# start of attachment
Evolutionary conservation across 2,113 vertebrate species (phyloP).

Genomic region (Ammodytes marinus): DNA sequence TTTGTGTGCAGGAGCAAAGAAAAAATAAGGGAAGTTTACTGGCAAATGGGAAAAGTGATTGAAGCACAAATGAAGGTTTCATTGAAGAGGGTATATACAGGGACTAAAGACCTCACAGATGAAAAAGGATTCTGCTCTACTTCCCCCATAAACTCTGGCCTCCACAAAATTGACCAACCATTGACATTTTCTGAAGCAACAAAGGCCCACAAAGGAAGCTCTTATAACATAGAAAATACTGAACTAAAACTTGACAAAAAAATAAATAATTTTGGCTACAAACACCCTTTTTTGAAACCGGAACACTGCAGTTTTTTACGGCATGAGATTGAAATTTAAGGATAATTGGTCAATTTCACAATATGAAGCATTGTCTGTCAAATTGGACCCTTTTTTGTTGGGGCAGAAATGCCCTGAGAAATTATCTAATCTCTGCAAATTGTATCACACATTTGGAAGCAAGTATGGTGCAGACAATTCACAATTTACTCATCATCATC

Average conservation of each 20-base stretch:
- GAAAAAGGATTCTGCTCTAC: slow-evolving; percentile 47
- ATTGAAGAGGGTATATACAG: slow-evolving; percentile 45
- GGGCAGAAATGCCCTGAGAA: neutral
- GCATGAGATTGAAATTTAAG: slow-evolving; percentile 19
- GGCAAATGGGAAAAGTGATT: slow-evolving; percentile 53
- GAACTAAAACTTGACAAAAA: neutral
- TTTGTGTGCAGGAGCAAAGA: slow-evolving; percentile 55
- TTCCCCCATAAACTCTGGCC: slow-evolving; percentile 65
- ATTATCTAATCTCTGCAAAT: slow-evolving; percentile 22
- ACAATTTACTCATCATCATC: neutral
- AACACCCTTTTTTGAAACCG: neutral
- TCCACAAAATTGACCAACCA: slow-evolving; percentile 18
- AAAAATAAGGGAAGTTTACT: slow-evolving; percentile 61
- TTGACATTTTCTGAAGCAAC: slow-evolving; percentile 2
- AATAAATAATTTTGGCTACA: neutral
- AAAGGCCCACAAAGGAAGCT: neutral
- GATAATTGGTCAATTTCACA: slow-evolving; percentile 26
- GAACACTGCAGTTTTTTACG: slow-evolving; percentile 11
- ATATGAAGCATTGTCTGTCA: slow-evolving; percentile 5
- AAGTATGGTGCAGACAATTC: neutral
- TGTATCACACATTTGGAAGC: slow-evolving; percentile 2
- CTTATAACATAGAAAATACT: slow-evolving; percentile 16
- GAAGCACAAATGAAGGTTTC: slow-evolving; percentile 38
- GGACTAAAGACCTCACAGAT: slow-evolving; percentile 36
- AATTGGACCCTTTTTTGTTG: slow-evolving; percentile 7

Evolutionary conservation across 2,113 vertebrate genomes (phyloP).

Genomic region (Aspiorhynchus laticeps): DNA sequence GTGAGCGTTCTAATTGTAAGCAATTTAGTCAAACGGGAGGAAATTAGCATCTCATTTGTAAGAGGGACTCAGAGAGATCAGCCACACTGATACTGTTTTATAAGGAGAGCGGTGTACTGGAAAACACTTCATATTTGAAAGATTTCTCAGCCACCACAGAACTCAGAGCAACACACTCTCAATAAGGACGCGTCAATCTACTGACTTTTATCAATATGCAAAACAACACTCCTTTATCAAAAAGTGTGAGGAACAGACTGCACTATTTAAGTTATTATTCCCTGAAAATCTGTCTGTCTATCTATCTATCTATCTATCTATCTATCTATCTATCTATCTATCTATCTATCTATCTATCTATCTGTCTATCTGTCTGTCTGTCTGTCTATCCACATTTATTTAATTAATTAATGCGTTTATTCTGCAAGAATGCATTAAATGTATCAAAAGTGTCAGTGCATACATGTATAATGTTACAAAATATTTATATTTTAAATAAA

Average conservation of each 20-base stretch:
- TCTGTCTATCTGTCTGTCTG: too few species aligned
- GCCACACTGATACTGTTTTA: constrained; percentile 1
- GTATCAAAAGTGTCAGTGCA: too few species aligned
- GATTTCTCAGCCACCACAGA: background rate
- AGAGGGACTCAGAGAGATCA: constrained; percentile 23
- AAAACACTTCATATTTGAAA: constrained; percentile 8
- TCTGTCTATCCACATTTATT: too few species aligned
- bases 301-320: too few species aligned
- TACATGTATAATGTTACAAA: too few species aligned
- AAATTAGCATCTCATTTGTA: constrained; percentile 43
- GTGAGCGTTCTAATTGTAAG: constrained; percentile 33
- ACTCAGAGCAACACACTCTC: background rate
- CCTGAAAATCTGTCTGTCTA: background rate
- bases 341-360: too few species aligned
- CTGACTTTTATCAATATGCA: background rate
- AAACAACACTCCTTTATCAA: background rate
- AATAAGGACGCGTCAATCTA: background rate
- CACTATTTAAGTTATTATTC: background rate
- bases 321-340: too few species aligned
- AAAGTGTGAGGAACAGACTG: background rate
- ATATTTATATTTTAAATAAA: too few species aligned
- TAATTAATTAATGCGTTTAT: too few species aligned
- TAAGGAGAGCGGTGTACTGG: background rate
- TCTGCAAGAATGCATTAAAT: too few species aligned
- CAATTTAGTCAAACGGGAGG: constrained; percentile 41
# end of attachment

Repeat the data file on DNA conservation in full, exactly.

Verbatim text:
Evolutionary conservation across 2,113 vertebrate species (phyloP).

Genomic region (Ammodytes marinus): DNA sequence TTTGTGTGCAGGAGCAAAGAAAAAATAAGGGAAGTTTACTGGCAAATGGGAAAAGTGATTGAAGCACAAATGAAGGTTTCATTGAAGAGGGTATATACAGGGACTAAAGACCTCACAGATGAAAAAGGATTCTGCTCTACTTCCCCCATAAACTCTGGCCTCCACAAAATTGACCAACCATTGACATTTTCTGAAGCAACAAAGGCCCACAAAGGAAGCTCTTATAACATAGAAAATACTGAACTAAAACTTGACAAAAAAATAAATAATTTTGGCTACAAACACCCTTTTTTGAAACCGGAACACTGCAGTTTTTTACGGCATGAGATTGAAATTTAAGGATAATTGGTCAATTTCACAATATGAAGCATTGTCTGTCAAATTGGACCCTTTTTTGTTGGGGCAGAAATGCCCTGAGAAATTATCTAATCTCTGCAAATTGTATCACACATTTGGAAGCAAGTATGGTGCAGACAATTCACAATTTACTCATCATCATC

Average conservation of each 20-base stretch:
- GAAAAAGGATTCTGCTCTAC: slow-evolving; percentile 47
- ATTGAAGAGGGTATATACAG: slow-evolving; percentile 45
- GGGCAGAAATGCCCTGAGAA: neutral
- GCATGAGATTGAAATTTAAG: slow-evolving; percentile 19
- GGCAAATGGGAAAAGTGATT: slow-evolving; percentile 53
- GAACTAAAACTTGACAAAAA: neutral
- TTTGTGTGCAGGAGCAAAGA: slow-evolving; percentile 55
- TTCCCCCATAAACTCTGGCC: slow-evolving; percentile 65
- ATTATCTAATCTCTGCAAAT: slow-evolving; percentile 22
- ACAATTTACTCATCATCATC: neutral
- AACACCCTTTTTTGAAACCG: neutral
- TCCACAAAATTGACCAACCA: slow-evolving; percentile 18
- AAAAATAAGGGAAGTTTACT: slow-evolving; percentile 61
- TTGACATTTTCTGAAGCAAC: slow-evolving; percentile 2
- AATAAATAATTTTGGCTACA: neutral
- AAAGGCCCACAAAGGAAGCT: neutral
- GATAATTGGTCAATTTCACA: slow-evolving; percentile 26
- GAACACTGCAGTTTTTTACG: slow-evolving; percentile 11
- ATATGAAGCATTGTCTGTCA: slow-evolving; percentile 5
- AAGTATGGTGCAGACAATTC: neutral
- TGTATCACACATTTGGAAGC: slow-evolving; percentile 2
- CTTATAACATAGAAAATACT: slow-evolving; percentile 16
- GAAGCACAAATGAAGGTTTC: slow-evolving; percentile 38
- GGACTAAAGACCTCACAGAT: slow-evolving; percentile 36
- AATTGGACCCTTTTTTGTTG: slow-evolving; percentile 7

Evolutionary conservation across 2,113 vertebrate genomes (phyloP).

Genomic region (Aspiorhynchus laticeps): DNA sequence GTGAGCGTTCTAATTGTAAGCAATTTAGTCAAACGGGAGGAAATTAGCATCTCATTTGTAAGAGGGACTCAGAGAGATCAGCCACACTGATACTGTTTTATAAGGAGAGCGGTGTACTGGAAAACACTTCATATTTGAAAGATTTCTCAGCCACCACAGAACTCAGAGCAACACACTCTCAATAAGGACGCGTCAATCTACTGACTTTTATCAATATGCAAAACAACACTCCTTTATCAAAAAGTGTGAGGAACAGACTGCACTATTTAAGTTATTATTCCCTGAAAATCTGTCTGTCTATCTATCTATCTATCTATCTATCTATCTATCTATCTATCTATCTATCTATCTATCTATCTATCTGTCTATCTGTCTGTCTGTCTGTCTATCCACATTTATTTAATTAATTAATGCGTTTATTCTGCAAGAATGCATTAAATGTATCAAAAGTGTCAGTGCATACATGTATAATGTTACAAAATATTTATATTTTAAATAAA

Average conservation of each 20-base stretch:
- TCTGTCTATCTGTCTGTCTG: too few species aligned
- GCCACACTGATACTGTTTTA: constrained; percentile 1
- GTATCAAAAGTGTCAGTGCA: too few species aligned
- GATTTCTCAGCCACCACAGA: background rate
- AGAGGGACTCAGAGAGATCA: constrained; percentile 23
- AAAACACTTCATATTTGAAA: constrained; percentile 8
- TCTGTCTATCCACATTTATT: too few species aligned
- bases 301-320: too few species aligned
- TACATGTATAATGTTACAAA: too few species aligned
- AAATTAGCATCTCATTTGTA: constrained; percentile 43
- GTGAGCGTTCTAATTGTAAG: constrained; percentile 33
- ACTCAGAGCAACACACTCTC: background rate
- CCTGAAAATCTGTCTGTCTA: background rate
- bases 341-360: too few species aligned
- CTGACTTTTATCAATATGCA: background rate
- AAACAACACTCCTTTATCAA: background rate
- AATAAGGACGCGTCAATCTA: background rate
- CACTATTTAAGTTATTATTC: background rate
- bases 321-340: too few species aligned
- AAAGTGTGAGGAACAGACTG: background rate
- ATATTTATATTTTAAATAAA: too few species aligned
- TAATTAATTAATGCGTTTAT: too few species aligned
- TAAGGAGAGCGGTGTACTGG: background rate
- TCTGCAAGAATGCATTAAAT: too few species aligned
- CAATTTAGTCAAACGGGAGG: constrained; percentile 41